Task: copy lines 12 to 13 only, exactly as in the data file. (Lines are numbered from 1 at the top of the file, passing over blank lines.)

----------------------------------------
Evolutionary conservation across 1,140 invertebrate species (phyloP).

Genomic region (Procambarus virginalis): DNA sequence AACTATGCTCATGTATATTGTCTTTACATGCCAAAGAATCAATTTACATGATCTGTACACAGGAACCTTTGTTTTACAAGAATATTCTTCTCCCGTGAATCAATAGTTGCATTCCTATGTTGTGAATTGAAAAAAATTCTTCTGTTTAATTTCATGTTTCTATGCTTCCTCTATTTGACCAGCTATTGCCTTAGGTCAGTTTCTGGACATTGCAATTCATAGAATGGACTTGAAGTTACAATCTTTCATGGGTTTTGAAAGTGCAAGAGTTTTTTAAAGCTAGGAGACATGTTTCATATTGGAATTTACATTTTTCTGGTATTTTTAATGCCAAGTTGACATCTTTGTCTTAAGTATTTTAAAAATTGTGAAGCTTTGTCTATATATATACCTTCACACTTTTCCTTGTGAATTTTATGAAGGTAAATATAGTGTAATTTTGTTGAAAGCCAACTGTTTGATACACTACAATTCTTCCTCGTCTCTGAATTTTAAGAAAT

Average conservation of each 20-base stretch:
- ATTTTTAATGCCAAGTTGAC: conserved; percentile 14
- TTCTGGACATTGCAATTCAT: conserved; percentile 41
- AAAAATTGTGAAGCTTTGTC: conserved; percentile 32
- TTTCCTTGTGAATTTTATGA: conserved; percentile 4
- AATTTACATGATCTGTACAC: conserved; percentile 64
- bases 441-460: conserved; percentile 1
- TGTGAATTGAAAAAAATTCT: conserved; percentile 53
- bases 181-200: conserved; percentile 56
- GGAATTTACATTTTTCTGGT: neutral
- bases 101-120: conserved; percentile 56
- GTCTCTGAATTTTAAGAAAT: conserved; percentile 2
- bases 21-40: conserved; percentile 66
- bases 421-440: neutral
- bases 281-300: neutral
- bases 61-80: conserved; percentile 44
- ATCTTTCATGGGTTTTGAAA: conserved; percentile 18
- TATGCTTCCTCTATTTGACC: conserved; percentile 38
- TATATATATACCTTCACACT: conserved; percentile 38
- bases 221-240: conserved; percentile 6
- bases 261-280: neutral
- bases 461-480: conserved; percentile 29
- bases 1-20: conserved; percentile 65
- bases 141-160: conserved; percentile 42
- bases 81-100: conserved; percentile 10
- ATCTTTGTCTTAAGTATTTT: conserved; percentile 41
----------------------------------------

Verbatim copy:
- GGAATTTACATTTTTCTGGT: neutral
- bases 101-120: conserved; percentile 56